Rick Wade, Defensive End. We wouldn't call Wade a stone-cold lock to play, but he was in the two-deep for stretches of fall camp and came to camp much more physically ready than people might have expected. We imagine he will play a similar number of snaps as Matt Dickerson or Jacob Tuioti-Mariner played a year ago.


On Two-Deep and an Injury Away From Playing by Dave Woods

Fred Ulu-Perry, Guard/Center. Ulu-Perry is one of the most impressive freshman offensive lineman we’ve seen in a while, looking more advanced than Simon Goines, Caleb Benenoch, and Alex Redmond all did as true freshmen — and each of those guys started their true freshmen years. Ulu-Perry could absolutely fill in if there’s an issue at either guard spot, and if Jake Brendel suffers any kind of injury, Redmond will likely slide over to center, which would put Ulu-Perry at right guard. He’s going to be the first off the bench if there’s any injury on the interior of the offensive line, so more than likely he’ll play at some point this year, since there’s always at least some minor injury.

Keisean Lucier-South, OLB/DE. Lucier-South had some flashes of brilliance during fall camp, where he looked very tough to deal with off the edge. He’s still undersized, looking like he could afford to add 15 more pounds onto his frame, but his quick first step and pass-rushing technique makes him an intriguing prospect. This isn’t so much that he’s an injury away from playing as he is a really-bad-pass-rush-and-UCLA-needs-help away from playing. If the Bruins don’t succeed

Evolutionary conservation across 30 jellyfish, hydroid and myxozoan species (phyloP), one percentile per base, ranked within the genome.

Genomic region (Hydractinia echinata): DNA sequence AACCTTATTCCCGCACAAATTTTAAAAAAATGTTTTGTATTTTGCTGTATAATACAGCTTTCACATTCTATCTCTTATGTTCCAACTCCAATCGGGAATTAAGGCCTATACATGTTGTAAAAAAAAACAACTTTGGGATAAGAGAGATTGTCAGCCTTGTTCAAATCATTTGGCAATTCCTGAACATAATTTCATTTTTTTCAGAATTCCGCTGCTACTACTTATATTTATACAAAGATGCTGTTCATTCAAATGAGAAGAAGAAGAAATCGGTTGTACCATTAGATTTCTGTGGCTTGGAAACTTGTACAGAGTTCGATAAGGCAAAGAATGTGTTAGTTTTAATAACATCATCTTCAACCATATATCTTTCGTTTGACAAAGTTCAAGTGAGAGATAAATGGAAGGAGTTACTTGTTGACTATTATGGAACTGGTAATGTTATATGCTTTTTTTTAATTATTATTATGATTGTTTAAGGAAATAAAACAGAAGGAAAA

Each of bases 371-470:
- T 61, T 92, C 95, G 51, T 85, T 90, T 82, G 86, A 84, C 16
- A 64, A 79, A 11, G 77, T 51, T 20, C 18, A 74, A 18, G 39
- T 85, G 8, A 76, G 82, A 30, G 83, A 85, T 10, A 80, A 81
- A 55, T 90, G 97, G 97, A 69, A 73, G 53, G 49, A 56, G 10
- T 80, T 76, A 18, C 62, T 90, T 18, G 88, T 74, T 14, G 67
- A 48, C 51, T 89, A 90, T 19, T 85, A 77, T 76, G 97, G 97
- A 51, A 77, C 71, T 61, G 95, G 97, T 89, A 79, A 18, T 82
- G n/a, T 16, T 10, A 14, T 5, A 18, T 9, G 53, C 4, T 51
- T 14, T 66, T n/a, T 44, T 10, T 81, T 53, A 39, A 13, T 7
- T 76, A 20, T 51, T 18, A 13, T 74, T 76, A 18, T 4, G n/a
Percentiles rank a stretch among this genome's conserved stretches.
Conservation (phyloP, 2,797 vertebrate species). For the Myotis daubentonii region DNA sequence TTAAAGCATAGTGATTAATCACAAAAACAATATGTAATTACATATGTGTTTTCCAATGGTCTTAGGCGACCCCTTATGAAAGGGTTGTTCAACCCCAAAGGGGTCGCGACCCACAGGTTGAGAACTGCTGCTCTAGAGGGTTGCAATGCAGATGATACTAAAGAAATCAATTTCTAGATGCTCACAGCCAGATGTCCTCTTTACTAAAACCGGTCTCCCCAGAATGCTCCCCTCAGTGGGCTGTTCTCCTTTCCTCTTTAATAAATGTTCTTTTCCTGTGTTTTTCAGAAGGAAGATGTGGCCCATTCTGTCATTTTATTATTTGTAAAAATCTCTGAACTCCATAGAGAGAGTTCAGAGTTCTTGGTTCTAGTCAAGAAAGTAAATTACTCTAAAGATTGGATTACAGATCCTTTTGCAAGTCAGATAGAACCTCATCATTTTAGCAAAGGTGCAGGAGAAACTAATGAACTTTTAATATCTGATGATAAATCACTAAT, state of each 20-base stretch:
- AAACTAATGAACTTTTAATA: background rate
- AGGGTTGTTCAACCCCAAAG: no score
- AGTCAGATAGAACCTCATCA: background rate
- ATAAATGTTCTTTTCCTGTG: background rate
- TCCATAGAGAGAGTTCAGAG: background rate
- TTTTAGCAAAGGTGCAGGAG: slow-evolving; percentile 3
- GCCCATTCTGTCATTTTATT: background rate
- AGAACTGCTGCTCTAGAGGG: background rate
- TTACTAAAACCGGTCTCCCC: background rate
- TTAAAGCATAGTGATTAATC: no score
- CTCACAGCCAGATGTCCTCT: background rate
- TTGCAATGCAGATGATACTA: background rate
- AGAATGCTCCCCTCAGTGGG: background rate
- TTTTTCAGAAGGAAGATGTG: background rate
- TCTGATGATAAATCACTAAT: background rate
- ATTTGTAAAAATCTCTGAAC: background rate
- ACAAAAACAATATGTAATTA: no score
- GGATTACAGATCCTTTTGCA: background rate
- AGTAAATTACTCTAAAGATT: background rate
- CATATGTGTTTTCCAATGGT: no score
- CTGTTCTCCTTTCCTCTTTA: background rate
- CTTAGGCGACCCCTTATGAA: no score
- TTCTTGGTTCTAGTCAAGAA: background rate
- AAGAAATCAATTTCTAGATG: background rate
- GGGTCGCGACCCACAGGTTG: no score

Nathan Meadors/Octavius Spencer, Safety. We’ve included them both here since they’re competing for that fourth safety position that is always an injury away from having to play. They’ve both shown uncanny instincts for true freshman. Spencer might be a slightly better athlete, but Meadors might have a slightly better feel (which could have come from having been in the program since spring ball). If one of Randall Goforth, Jaleel Wadood, or Tahaan Goodman gets hurt, one or both of these guys could see action.

Nate Meadors


Almost Certainly Will Redshirt by Tracy Pierson

Dechaun Holiday, Cornerback. He had a very good fall camp and, in any previous year, would probably be in the two-deep and in the category of one injury away from playing. But UCLA’s secondary has some depth now, and Holiday, while looking promising and like a potential starter down the line, is third string. We still aren’t completely sold that he ends up at cornerback, even though his performance in San Bernardino made us more of believers.

Colin Samuel, Cornerback. He also had a promising fall camp, probably not as good as Holiday’s, but still promising. He, like Holiday, is a big guy, but a little narrower and leaner than Holiday. Samuel probably was behind a bit in his coverage skills and will need to improve to get on the field, but this is not like in year’s past when you weren’t sure a newcomer could play at UCLA. This is a case of a very promising prospect who could be a starter at UCLA but there is some depth in front of him in his true freshman year.